How do you establish - or re-establish - your credibility?
One of the most common things I get asked about is how to create a leadership presence. A similar question is "how do I get people to take me more seriously as a leader?"
You can't answer these questions in a single blog. In fact, our training program devotes an entire day to this subject. It's called "Establishing Your Leadership Presence".
The simplistic answer is to be yourself. But there's more to it. In leadership, cultivating a strong presence goes beyond commanding authority. Here are my 8 essential elements to creating your leadership presence:
Self-aware leaders are honest with themselves. They know exactly what their strengths and weaknesses are. They are transparent with others about those strengths and weaknesses.
Self-aware leaders understand they're always on stage. Whether you're in the office or virtual. people are watching and pay attention to even the smallest details.
EQ comprises several skills such as empathy, social regulation. It includes the ability to perceive and understand your emotions as well as those of others.
I like to bring it down to one directive: Know Your Audience. The best leaders adapt their style to the person they are interacting with. It’s never “one size fits all”; it’s ‘one size fits one.
Authentic leaders are genuine, transparent and true to themselves. There's alignment between their actions and values with sincerity and integrity. It involves leading with honesty and openness. It means being true to yourself.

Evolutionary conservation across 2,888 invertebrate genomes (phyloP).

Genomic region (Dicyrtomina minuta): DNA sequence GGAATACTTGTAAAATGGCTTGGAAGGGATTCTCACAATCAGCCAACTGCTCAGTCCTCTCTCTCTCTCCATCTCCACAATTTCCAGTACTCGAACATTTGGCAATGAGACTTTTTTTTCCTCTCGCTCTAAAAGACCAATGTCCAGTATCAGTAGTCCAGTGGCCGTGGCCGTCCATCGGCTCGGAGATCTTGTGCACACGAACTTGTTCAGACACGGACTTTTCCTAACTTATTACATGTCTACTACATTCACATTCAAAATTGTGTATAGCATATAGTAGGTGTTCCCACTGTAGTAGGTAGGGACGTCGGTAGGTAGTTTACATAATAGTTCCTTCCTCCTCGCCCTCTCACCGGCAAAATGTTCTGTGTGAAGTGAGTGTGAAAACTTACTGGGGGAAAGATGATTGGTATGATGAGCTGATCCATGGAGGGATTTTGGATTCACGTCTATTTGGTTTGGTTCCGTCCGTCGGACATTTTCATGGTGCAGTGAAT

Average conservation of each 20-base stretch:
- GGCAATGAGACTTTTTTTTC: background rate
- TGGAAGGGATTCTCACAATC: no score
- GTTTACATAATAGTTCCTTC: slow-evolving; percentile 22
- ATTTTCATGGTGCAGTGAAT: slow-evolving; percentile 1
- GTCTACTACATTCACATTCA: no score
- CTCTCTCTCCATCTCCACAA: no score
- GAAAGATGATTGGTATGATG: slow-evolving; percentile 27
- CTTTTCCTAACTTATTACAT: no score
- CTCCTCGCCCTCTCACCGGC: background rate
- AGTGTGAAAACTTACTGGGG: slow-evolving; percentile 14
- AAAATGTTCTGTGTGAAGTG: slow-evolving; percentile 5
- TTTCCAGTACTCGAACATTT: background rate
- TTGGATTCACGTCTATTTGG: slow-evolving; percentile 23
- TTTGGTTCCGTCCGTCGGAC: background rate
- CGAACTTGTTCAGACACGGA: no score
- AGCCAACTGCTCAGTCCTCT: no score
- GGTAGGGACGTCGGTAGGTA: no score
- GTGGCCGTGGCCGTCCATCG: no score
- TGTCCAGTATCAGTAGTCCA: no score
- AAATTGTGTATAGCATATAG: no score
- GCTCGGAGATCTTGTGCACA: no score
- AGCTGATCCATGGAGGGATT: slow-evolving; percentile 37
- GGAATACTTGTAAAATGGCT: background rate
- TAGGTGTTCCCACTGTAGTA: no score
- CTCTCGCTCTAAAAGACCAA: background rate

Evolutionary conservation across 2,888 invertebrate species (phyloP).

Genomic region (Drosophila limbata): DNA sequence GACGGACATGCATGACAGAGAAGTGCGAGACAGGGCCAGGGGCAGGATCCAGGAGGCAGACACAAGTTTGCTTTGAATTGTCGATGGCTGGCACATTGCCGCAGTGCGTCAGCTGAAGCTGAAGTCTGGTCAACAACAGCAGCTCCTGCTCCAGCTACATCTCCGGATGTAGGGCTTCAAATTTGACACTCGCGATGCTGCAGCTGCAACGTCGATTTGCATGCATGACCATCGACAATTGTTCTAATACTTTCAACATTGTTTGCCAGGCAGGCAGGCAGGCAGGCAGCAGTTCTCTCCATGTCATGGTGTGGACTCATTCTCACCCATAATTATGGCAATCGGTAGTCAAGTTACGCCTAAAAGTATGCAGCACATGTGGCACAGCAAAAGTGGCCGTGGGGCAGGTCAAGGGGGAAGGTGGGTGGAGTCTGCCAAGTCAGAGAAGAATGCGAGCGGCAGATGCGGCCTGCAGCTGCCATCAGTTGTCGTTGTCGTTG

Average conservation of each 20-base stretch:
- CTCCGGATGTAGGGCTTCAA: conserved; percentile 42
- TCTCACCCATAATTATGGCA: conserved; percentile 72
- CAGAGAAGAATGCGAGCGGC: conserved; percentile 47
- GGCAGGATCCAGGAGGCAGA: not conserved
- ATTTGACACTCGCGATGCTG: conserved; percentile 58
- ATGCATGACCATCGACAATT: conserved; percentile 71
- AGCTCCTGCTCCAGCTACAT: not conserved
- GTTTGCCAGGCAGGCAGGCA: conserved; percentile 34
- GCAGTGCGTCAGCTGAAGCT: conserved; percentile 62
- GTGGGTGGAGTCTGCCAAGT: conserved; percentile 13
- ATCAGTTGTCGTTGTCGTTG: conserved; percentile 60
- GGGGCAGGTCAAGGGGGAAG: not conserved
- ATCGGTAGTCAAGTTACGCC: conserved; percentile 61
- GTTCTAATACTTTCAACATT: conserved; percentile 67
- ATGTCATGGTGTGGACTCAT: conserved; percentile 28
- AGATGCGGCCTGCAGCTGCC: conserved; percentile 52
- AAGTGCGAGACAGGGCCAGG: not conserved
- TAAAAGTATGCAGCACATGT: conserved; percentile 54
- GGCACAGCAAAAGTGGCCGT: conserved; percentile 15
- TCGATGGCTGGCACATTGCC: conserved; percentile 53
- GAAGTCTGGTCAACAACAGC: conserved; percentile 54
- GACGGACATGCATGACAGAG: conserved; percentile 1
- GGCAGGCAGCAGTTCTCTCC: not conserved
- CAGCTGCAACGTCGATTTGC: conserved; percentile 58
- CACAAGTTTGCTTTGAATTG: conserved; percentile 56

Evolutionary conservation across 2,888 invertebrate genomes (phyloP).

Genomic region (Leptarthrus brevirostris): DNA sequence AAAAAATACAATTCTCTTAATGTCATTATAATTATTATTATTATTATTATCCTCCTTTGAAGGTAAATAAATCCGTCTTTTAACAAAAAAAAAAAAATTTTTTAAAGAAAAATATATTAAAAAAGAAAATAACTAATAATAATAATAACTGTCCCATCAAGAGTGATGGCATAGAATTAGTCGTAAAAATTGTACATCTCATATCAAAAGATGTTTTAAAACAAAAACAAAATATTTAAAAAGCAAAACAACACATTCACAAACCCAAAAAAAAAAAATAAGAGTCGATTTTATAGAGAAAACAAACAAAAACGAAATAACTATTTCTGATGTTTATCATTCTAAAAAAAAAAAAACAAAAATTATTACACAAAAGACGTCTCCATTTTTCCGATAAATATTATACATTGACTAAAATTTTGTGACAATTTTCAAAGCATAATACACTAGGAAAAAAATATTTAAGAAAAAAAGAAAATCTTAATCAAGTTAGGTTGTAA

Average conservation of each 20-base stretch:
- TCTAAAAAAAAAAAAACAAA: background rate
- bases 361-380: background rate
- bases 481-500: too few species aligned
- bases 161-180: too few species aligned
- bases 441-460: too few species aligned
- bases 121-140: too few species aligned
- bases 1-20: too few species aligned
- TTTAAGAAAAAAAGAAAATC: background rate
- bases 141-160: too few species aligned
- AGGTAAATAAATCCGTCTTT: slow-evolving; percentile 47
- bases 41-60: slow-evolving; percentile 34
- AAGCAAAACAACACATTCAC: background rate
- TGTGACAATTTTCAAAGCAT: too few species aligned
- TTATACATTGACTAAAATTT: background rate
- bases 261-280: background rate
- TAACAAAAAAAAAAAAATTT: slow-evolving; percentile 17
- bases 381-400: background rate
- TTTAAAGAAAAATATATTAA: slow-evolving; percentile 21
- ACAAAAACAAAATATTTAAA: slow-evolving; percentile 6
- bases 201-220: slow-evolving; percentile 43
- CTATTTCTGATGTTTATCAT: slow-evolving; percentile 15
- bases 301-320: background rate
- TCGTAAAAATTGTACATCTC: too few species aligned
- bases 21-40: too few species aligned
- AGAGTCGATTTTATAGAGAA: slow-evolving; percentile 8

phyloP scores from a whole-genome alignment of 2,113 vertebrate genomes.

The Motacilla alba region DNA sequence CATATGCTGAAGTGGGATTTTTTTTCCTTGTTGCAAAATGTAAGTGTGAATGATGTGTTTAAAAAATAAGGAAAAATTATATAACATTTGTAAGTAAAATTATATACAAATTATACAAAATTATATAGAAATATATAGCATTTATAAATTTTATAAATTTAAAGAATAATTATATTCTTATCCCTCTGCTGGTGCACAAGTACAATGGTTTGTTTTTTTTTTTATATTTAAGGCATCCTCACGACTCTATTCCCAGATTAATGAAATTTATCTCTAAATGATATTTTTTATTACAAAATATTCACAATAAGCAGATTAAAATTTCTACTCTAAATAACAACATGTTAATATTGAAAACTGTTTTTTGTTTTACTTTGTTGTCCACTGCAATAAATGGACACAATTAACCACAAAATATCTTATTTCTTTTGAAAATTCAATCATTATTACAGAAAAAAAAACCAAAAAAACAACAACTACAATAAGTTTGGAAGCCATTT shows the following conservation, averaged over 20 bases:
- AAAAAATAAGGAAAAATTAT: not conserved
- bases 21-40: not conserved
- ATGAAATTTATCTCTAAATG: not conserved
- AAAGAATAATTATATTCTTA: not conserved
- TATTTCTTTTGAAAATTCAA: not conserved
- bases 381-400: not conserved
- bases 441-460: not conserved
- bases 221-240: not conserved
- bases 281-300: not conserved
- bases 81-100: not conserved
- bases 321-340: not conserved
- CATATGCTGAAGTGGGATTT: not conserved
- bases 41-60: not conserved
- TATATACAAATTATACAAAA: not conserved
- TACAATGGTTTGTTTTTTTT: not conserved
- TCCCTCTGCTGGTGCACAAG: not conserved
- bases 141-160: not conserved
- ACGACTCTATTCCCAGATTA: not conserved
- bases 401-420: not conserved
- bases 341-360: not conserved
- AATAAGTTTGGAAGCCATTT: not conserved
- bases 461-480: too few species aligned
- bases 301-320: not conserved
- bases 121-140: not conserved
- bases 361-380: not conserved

When leaders are authentic, they foster trust and credibility among everyone around them.
Communication & listening
I’ve long said the ability to effectively communicate supersedes any other leadership tenet. You can be great in every other facet of leadership, but unless you can communicate well, you’re never going to succeed.
But communication isn’t just talking or sending an e-mail. Equally important is the ability to listen. Great listening improves other essential presence elements like EQ, self-awareness and adaptability.
Kindness and decency
The golden rule always applies. Treat others the way you want to be treated. Kindness doesn’t mean weakness. The corollary here is what goes around, comes around.
Many times in my corporate career I worked for a supervisor only to have them work for me years later. Keep that in mind.
I’m convinced that adaptability – the ability to change – is today's #1 need for leaders. Is your default, “but we’ve always done it that way”? Or is your response to change a clear commitment to find new ways to succeed?
People are watching you, and you can’t bluff your way out of it. Resistance is futile.
Endless curiosity and a commitment to continuous learning are essential. As technology and the workforce evolve, leaders must keep pace. Invest time and effort in acquiring new knowledge, skills, and perspectives. Being a never-ending learner ensures growth and prevents obsolescence.
Many leaders proclaim they have an ‘open door policy’. But they fail to realize for many employees, it’s really hard to cross that threshold. When employees have access to leadership, there's a sense of empowerment and inclusion. Access reduces hierarchical barriers and promotes open dialogue. Crucially, it allows employees to feel heard and valued.
Accessibility enhances trust, engagement, and collaboration among the team.
Leadership presence is multifaceted. The good news is that it isn’t inherited. Anyone can develop presence if you're intentional about succeeding as a leader.
Just so you know, I personally write each one of my posts. There’s no AI or ghostwriter here; it’s just me.
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